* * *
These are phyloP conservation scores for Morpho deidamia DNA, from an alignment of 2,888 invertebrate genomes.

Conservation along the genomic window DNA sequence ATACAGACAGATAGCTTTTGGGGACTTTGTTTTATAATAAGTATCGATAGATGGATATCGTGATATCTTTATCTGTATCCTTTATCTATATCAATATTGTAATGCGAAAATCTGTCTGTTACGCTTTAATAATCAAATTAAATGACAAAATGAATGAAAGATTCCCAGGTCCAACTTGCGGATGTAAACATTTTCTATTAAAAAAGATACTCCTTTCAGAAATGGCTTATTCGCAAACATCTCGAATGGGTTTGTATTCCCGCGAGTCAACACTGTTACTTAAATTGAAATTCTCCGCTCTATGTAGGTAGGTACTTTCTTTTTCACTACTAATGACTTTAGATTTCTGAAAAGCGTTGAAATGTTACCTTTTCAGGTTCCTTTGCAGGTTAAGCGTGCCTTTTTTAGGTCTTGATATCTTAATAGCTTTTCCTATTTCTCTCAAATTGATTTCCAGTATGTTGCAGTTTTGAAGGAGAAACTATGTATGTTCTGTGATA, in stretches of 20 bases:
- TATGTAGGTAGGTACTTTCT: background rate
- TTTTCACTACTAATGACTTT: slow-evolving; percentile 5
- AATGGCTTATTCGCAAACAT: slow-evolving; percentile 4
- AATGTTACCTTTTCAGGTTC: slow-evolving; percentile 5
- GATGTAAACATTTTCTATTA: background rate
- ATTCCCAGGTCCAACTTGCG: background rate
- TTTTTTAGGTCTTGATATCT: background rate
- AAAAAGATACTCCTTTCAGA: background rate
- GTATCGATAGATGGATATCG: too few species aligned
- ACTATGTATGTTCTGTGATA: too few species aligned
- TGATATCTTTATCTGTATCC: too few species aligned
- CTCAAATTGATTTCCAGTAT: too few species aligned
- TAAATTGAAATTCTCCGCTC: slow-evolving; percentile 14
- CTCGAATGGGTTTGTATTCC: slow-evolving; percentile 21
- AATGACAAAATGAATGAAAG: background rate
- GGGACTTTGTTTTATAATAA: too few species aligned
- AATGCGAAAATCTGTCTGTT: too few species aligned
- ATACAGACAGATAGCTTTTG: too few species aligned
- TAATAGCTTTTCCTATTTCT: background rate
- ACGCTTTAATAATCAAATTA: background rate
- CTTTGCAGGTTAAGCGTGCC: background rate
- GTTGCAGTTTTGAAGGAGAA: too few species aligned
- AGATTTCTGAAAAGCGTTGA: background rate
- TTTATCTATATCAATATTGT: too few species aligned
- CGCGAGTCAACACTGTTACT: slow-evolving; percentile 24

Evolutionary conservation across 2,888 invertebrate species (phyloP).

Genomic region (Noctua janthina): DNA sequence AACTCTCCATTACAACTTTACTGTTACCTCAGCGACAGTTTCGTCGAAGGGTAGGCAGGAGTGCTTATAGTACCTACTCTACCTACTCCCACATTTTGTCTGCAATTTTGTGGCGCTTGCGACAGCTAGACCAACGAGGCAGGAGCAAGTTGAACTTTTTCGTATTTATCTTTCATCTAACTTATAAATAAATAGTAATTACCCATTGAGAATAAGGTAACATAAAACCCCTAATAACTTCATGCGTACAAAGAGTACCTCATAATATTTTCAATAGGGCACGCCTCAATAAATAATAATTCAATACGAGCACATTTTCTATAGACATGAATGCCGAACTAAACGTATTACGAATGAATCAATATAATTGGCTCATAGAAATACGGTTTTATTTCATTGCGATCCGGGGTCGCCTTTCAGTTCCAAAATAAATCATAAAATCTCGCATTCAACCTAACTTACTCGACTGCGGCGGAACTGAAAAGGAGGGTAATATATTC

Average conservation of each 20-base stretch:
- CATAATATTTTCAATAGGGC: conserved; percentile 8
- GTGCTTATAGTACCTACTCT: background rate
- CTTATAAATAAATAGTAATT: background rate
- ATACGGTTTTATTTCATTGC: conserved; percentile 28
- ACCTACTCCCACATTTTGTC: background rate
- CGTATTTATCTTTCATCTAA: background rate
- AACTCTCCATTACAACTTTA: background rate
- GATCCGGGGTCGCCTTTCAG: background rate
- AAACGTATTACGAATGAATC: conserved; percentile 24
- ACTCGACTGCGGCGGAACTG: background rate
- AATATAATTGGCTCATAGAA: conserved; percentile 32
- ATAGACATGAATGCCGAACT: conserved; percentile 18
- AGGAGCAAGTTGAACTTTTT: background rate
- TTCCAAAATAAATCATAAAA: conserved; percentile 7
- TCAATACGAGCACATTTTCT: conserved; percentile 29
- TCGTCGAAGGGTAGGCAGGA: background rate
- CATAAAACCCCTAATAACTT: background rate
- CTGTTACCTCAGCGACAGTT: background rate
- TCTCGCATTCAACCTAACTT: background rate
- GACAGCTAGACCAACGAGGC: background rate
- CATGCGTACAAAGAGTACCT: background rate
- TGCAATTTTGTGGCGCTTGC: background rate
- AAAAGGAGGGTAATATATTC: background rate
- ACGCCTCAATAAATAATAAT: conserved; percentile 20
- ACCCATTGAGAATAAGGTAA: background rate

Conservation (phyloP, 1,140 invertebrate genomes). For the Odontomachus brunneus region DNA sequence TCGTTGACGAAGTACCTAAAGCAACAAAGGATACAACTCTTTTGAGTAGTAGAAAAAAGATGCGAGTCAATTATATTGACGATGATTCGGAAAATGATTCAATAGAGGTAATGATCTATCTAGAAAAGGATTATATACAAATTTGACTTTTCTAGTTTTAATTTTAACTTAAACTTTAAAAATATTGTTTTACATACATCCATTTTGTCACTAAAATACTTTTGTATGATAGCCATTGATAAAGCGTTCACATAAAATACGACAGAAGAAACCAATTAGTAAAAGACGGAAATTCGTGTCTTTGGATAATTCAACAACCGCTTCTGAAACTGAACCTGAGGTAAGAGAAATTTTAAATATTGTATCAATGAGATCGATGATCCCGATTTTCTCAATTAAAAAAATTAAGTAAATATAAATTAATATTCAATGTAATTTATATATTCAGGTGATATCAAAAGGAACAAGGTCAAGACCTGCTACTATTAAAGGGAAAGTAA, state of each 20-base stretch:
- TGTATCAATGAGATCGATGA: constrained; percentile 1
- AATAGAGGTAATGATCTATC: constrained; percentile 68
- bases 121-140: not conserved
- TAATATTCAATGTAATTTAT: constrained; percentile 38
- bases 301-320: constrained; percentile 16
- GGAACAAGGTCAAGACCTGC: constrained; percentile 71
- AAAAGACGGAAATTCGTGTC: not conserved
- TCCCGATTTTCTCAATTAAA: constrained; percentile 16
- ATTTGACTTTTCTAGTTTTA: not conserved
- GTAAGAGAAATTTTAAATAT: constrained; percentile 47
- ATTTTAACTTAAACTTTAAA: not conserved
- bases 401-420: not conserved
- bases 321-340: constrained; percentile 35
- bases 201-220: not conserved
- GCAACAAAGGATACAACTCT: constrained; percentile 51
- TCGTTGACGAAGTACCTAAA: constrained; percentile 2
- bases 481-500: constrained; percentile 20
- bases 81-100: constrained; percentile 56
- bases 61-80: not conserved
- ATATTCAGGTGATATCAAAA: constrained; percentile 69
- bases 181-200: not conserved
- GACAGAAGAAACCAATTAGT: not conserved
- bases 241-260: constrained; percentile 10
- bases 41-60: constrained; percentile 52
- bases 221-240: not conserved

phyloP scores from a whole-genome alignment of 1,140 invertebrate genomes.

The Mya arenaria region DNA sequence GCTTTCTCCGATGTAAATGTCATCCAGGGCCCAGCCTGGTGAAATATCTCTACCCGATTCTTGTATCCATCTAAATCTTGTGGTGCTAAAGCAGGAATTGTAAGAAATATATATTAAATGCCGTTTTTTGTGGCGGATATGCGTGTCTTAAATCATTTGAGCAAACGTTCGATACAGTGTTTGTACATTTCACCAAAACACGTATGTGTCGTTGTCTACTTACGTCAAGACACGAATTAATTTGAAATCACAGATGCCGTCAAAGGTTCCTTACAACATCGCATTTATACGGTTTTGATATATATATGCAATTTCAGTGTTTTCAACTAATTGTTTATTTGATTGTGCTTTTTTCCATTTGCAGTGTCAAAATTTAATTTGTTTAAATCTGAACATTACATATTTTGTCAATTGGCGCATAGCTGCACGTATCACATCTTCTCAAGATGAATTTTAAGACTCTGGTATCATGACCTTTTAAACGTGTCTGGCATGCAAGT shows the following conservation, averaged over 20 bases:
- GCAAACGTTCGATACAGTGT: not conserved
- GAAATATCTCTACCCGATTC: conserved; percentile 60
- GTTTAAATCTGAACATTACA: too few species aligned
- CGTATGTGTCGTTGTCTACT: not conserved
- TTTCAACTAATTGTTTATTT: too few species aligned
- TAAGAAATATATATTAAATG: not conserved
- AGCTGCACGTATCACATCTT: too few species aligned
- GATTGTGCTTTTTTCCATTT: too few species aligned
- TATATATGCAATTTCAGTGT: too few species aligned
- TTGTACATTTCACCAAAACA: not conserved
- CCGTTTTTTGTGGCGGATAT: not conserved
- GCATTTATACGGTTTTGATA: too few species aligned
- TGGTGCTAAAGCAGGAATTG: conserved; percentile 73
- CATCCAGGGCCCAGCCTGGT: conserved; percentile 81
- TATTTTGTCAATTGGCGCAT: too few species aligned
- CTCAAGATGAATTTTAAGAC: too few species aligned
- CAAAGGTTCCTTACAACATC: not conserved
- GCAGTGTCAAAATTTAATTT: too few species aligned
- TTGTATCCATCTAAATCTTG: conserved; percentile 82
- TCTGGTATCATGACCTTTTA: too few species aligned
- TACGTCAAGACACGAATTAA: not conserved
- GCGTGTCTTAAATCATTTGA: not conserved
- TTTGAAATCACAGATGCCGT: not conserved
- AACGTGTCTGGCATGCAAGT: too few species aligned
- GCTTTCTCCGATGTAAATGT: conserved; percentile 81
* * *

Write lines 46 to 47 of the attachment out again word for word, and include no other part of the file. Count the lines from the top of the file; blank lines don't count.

- TCGTCGAAGGGTAGGCAGGA: background rate
- CATAAAACCCCTAATAACTT: background rate